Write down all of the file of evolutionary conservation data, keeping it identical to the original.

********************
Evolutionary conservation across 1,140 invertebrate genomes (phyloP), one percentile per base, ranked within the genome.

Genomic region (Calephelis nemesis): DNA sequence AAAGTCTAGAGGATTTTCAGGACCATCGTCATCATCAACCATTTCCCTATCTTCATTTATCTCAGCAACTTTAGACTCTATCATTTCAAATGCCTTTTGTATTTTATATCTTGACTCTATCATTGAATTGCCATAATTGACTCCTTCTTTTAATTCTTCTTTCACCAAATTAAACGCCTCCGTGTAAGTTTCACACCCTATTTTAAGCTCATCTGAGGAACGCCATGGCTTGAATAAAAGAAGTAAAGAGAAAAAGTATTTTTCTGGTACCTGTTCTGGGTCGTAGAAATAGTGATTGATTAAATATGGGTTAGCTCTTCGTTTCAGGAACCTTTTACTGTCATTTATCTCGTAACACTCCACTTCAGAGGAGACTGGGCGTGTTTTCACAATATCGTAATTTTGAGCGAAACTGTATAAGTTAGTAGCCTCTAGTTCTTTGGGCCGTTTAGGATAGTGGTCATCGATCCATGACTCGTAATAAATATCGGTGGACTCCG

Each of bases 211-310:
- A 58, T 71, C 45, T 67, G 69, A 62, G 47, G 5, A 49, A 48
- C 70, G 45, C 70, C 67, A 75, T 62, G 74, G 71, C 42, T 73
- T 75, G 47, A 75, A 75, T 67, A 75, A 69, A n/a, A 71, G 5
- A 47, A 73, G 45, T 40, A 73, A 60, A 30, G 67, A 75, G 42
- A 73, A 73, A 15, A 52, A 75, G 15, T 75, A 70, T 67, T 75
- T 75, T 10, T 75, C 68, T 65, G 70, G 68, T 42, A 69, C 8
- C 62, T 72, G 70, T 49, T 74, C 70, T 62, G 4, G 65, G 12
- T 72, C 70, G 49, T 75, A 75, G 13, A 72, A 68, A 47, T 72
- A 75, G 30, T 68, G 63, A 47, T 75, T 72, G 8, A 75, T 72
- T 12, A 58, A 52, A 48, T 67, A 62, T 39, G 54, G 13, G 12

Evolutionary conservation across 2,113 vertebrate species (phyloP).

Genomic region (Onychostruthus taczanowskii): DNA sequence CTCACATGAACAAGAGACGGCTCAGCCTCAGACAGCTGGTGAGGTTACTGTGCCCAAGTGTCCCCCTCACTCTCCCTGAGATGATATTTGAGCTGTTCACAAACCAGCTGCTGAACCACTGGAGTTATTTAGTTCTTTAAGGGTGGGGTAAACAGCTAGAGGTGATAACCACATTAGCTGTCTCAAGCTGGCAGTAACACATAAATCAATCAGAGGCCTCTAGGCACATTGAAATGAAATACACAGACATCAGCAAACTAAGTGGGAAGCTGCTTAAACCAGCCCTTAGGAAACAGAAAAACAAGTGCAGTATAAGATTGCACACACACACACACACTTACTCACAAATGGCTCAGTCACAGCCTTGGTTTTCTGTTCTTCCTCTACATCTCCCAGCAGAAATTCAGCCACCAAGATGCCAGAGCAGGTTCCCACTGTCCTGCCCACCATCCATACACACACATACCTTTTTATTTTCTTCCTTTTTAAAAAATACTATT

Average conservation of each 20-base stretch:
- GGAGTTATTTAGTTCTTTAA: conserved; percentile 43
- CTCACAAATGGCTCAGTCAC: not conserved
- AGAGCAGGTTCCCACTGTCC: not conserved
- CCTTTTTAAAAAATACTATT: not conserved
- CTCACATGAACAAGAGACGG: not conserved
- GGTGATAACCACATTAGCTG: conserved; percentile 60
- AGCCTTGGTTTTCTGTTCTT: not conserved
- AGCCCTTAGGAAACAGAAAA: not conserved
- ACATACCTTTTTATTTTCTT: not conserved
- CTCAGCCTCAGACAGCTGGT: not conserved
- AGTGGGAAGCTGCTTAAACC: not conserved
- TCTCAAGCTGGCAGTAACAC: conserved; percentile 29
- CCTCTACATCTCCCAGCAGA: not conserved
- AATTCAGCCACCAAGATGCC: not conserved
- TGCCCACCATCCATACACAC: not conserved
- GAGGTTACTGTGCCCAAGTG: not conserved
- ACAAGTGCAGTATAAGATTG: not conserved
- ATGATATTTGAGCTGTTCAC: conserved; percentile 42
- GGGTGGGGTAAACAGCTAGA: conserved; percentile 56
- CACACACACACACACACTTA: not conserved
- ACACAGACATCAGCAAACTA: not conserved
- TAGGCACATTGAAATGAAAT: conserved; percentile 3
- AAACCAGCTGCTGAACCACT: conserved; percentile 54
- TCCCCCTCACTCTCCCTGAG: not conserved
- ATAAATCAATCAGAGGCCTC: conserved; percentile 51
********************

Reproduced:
Evolutionary conservation across 1,140 invertebrate genomes (phyloP), one percentile per base, ranked within the genome.

Genomic region (Calephelis nemesis): DNA sequence AAAGTCTAGAGGATTTTCAGGACCATCGTCATCATCAACCATTTCCCTATCTTCATTTATCTCAGCAACTTTAGACTCTATCATTTCAAATGCCTTTTGTATTTTATATCTTGACTCTATCATTGAATTGCCATAATTGACTCCTTCTTTTAATTCTTCTTTCACCAAATTAAACGCCTCCGTGTAAGTTTCACACCCTATTTTAAGCTCATCTGAGGAACGCCATGGCTTGAATAAAAGAAGTAAAGAGAAAAAGTATTTTTCTGGTACCTGTTCTGGGTCGTAGAAATAGTGATTGATTAAATATGGGTTAGCTCTTCGTTTCAGGAACCTTTTACTGTCATTTATCTCGTAACACTCCACTTCAGAGGAGACTGGGCGTGTTTTCACAATATCGTAATTTTGAGCGAAACTGTATAAGTTAGTAGCCTCTAGTTCTTTGGGCCGTTTAGGATAGTGGTCATCGATCCATGACTCGTAATAAATATCGGTGGACTCCG

Each of bases 211-310:
- A 58, T 71, C 45, T 67, G 69, A 62, G 47, G 5, A 49, A 48
- C 70, G 45, C 70, C 67, A 75, T 62, G 74, G 71, C 42, T 73
- T 75, G 47, A 75, A 75, T 67, A 75, A 69, A n/a, A 71, G 5
- A 47, A 73, G 45, T 40, A 73, A 60, A 30, G 67, A 75, G 42
- A 73, A 73, A 15, A 52, A 75, G 15, T 75, A 70, T 67, T 75
- T 75, T 10, T 75, C 68, T 65, G 70, G 68, T 42, A 69, C 8
- C 62, T 72, G 70, T 49, T 74, C 70, T 62, G 4, G 65, G 12
- T 72, C 70, G 49, T 75, A 75, G 13, A 72, A 68, A 47, T 72
- A 75, G 30, T 68, G 63, A 47, T 75, T 72, G 8, A 75, T 72
- T 12, A 58, A 52, A 48, T 67, A 62, T 39, G 54, G 13, G 12

Evolutionary conservation across 2,113 vertebrate species (phyloP).

Genomic region (Onychostruthus taczanowskii): DNA sequence CTCACATGAACAAGAGACGGCTCAGCCTCAGACAGCTGGTGAGGTTACTGTGCCCAAGTGTCCCCCTCACTCTCCCTGAGATGATATTTGAGCTGTTCACAAACCAGCTGCTGAACCACTGGAGTTATTTAGTTCTTTAAGGGTGGGGTAAACAGCTAGAGGTGATAACCACATTAGCTGTCTCAAGCTGGCAGTAACACATAAATCAATCAGAGGCCTCTAGGCACATTGAAATGAAATACACAGACATCAGCAAACTAAGTGGGAAGCTGCTTAAACCAGCCCTTAGGAAACAGAAAAACAAGTGCAGTATAAGATTGCACACACACACACACACTTACTCACAAATGGCTCAGTCACAGCCTTGGTTTTCTGTTCTTCCTCTACATCTCCCAGCAGAAATTCAGCCACCAAGATGCCAGAGCAGGTTCCCACTGTCCTGCCCACCATCCATACACACACATACCTTTTTATTTTCTTCCTTTTTAAAAAATACTATT

Average conservation of each 20-base stretch:
- GGAGTTATTTAGTTCTTTAA: conserved; percentile 43
- CTCACAAATGGCTCAGTCAC: not conserved
- AGAGCAGGTTCCCACTGTCC: not conserved
- CCTTTTTAAAAAATACTATT: not conserved
- CTCACATGAACAAGAGACGG: not conserved
- GGTGATAACCACATTAGCTG: conserved; percentile 60
- AGCCTTGGTTTTCTGTTCTT: not conserved
- AGCCCTTAGGAAACAGAAAA: not conserved
- ACATACCTTTTTATTTTCTT: not conserved
- CTCAGCCTCAGACAGCTGGT: not conserved
- AGTGGGAAGCTGCTTAAACC: not conserved
- TCTCAAGCTGGCAGTAACAC: conserved; percentile 29
- CCTCTACATCTCCCAGCAGA: not conserved
- AATTCAGCCACCAAGATGCC: not conserved
- TGCCCACCATCCATACACAC: not conserved
- GAGGTTACTGTGCCCAAGTG: not conserved
- ACAAGTGCAGTATAAGATTG: not conserved
- ATGATATTTGAGCTGTTCAC: conserved; percentile 42
- GGGTGGGGTAAACAGCTAGA: conserved; percentile 56
- CACACACACACACACACTTA: not conserved
- ACACAGACATCAGCAAACTA: not conserved
- TAGGCACATTGAAATGAAAT: conserved; percentile 3
- AAACCAGCTGCTGAACCACT: conserved; percentile 54
- TCCCCCTCACTCTCCCTGAG: not conserved
- ATAAATCAATCAGAGGCCTC: conserved; percentile 51